Legislation seeks to make Oklahoma's Honey Creek, a scenic river - NewsOn6.com - Tulsa, OK - News, Weather, Video and Sports - KOTV.com |

Legislation seeks to make Oklahoma's Honey Creek, a scenic river

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TULSA, Okla. (AP) _ A state senator wants to raise standards on a Grand Lake tributary that receives wastewater from a Missouri poultry plant, even if it ruffles feathers across the state line.

Simmons Foods already is lobbying against the proposal to start the process of designating Honey Creek a state scenic river, said Sen. Kevin Easley, D-Broken Arrow.

That designation could require tighter standards for phosphorous, which promotes the growth of water-degrading algae.

``Missouri may not like that, and that's OK,'' Easley said. ``It's better to fight than it is to do nothing. My goal is to get serious.''

Simmons Foods' processing plant discharges 1.5 million gallons of wastewater a day into the Cave Springs Branch of Honey Creek. The company has spent more than $10 million upgrading its wastewater system since 1996, but Easley isn't impressed.

``They are trying to say that they have spent millions on failed systems,'' he said. ``I'm saying that they need to spend millions to get ones that work.''

Oklahoma scenic rivers, under a standard awaiting federal approval, must meet a 0.037 parts per million phosphorus level.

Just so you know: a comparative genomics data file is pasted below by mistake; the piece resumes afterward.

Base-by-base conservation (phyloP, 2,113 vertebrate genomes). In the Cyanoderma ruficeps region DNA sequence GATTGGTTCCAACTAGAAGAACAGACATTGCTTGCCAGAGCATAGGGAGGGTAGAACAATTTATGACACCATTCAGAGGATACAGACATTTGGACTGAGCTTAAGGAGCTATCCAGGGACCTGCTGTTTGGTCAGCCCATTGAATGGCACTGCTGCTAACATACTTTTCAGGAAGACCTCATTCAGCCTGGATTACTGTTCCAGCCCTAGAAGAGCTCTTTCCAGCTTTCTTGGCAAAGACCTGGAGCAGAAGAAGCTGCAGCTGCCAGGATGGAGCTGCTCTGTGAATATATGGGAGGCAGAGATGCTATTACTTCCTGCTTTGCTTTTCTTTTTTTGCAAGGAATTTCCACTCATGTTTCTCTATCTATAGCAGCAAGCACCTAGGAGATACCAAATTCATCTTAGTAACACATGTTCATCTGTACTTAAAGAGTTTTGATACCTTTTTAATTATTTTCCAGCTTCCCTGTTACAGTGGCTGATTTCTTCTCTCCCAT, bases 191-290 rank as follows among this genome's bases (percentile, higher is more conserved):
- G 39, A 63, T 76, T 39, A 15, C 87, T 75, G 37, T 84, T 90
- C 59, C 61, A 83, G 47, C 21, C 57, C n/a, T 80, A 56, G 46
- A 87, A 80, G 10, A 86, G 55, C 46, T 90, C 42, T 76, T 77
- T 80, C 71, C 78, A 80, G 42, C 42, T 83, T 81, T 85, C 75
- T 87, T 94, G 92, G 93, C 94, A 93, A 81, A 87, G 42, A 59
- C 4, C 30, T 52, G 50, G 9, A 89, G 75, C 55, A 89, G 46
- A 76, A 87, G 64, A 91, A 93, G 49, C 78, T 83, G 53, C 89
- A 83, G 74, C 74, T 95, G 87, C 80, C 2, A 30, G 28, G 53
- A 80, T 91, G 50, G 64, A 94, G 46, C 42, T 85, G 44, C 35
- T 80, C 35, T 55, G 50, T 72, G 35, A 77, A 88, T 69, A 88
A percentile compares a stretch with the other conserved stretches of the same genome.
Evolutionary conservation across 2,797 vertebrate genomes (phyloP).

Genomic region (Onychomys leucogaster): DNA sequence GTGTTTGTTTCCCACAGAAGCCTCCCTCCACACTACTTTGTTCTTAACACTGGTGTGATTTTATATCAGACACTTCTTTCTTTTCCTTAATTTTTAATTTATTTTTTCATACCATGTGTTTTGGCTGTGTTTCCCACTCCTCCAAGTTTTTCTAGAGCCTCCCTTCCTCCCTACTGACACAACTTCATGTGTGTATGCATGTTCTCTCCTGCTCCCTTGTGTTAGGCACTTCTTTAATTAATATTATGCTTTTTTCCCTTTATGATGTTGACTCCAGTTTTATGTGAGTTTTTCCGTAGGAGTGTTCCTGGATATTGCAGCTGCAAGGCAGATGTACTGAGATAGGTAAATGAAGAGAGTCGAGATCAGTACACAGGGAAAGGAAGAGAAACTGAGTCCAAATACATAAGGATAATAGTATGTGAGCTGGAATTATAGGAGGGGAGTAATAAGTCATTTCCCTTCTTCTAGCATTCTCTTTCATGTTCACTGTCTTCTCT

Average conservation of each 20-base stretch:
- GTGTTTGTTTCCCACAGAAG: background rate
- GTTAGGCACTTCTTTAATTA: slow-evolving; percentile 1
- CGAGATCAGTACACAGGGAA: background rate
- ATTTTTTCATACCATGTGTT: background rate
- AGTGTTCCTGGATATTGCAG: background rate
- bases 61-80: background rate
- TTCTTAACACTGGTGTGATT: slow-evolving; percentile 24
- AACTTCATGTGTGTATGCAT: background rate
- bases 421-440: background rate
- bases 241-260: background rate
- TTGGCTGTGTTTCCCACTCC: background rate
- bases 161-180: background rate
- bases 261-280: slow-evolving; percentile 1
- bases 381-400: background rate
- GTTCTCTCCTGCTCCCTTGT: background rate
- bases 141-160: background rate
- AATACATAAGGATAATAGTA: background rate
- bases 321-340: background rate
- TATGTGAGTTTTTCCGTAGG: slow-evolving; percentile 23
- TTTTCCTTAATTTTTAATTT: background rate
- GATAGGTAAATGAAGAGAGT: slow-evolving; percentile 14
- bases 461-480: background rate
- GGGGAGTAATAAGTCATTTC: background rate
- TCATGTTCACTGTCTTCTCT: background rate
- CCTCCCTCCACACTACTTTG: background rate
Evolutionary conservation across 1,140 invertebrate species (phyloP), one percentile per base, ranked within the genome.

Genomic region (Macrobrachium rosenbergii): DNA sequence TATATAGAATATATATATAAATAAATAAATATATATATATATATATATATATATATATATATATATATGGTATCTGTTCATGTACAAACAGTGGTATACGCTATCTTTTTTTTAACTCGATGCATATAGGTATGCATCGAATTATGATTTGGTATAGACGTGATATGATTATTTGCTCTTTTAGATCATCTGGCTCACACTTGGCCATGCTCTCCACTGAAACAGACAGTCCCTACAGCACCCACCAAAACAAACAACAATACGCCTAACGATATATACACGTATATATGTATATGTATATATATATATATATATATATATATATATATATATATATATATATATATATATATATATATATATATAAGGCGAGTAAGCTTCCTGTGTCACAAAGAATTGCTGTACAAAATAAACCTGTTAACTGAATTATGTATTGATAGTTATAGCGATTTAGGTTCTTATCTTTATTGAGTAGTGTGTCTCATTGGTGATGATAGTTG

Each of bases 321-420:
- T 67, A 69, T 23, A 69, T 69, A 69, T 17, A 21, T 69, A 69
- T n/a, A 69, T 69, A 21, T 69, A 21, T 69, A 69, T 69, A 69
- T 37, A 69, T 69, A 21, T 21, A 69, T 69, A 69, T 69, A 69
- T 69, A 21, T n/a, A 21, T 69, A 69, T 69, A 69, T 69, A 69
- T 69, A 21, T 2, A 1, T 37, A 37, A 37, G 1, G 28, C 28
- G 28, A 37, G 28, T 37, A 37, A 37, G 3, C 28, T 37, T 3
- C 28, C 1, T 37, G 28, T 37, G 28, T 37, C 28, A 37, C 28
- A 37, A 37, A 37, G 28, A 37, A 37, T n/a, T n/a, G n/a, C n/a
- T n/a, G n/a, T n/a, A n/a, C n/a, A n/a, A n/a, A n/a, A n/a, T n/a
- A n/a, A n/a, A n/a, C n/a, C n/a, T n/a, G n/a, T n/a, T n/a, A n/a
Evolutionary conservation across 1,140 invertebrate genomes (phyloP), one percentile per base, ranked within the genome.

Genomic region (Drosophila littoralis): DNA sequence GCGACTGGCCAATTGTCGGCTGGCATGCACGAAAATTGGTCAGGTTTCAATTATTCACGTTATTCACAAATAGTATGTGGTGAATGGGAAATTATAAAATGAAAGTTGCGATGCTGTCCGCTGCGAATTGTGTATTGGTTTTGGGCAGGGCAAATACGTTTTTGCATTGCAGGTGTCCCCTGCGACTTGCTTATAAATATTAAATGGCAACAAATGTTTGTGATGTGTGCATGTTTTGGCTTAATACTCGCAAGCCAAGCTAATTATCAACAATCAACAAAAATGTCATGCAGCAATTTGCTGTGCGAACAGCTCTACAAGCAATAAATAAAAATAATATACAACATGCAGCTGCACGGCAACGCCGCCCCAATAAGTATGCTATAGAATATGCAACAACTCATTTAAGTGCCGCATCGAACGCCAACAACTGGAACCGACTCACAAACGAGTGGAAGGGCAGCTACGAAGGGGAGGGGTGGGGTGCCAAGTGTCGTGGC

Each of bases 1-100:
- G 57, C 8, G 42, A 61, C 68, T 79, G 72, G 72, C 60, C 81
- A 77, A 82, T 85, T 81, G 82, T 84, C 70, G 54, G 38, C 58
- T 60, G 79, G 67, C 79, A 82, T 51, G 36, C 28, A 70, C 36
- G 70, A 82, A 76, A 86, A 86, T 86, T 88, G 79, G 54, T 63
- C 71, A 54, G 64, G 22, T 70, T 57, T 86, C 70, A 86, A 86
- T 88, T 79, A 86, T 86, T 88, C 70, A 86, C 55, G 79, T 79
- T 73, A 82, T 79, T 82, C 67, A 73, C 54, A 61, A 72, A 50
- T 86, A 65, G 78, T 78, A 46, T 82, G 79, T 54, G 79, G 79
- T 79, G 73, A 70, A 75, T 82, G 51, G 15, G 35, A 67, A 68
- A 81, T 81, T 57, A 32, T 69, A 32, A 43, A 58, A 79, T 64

Monitoring by the Oklahoma Water Resources Board found that from December 1998 to September 2001, phosphorous levels on Honey Creek ranged from 0.4 parts per million to less than 0.04 parts per million.

The new phosphorous standard already has rankled Arkansas regulators and that state's poultry industry when applied to rivers that cross the state line into Oklahoma.

The Illinois River receives wastewater from several Oklahoma and Arkansas communities, as well as poultry operations within its watershed. The U.S. Environmental Protection Agency is attempting to restart negotiations between the two states after talks stalled last fall.

Easley tried last year to get Honey Creek designated as a scenic river, but then-Gov. Frank Keating vetoed the legislation. Gov. Brad Henry, a Democrat, voted for Easley's bill as a state senator.

``Now that we have got a governor who's going to do more than talk about the environment, I think we might have a good chance,'' Easley said.
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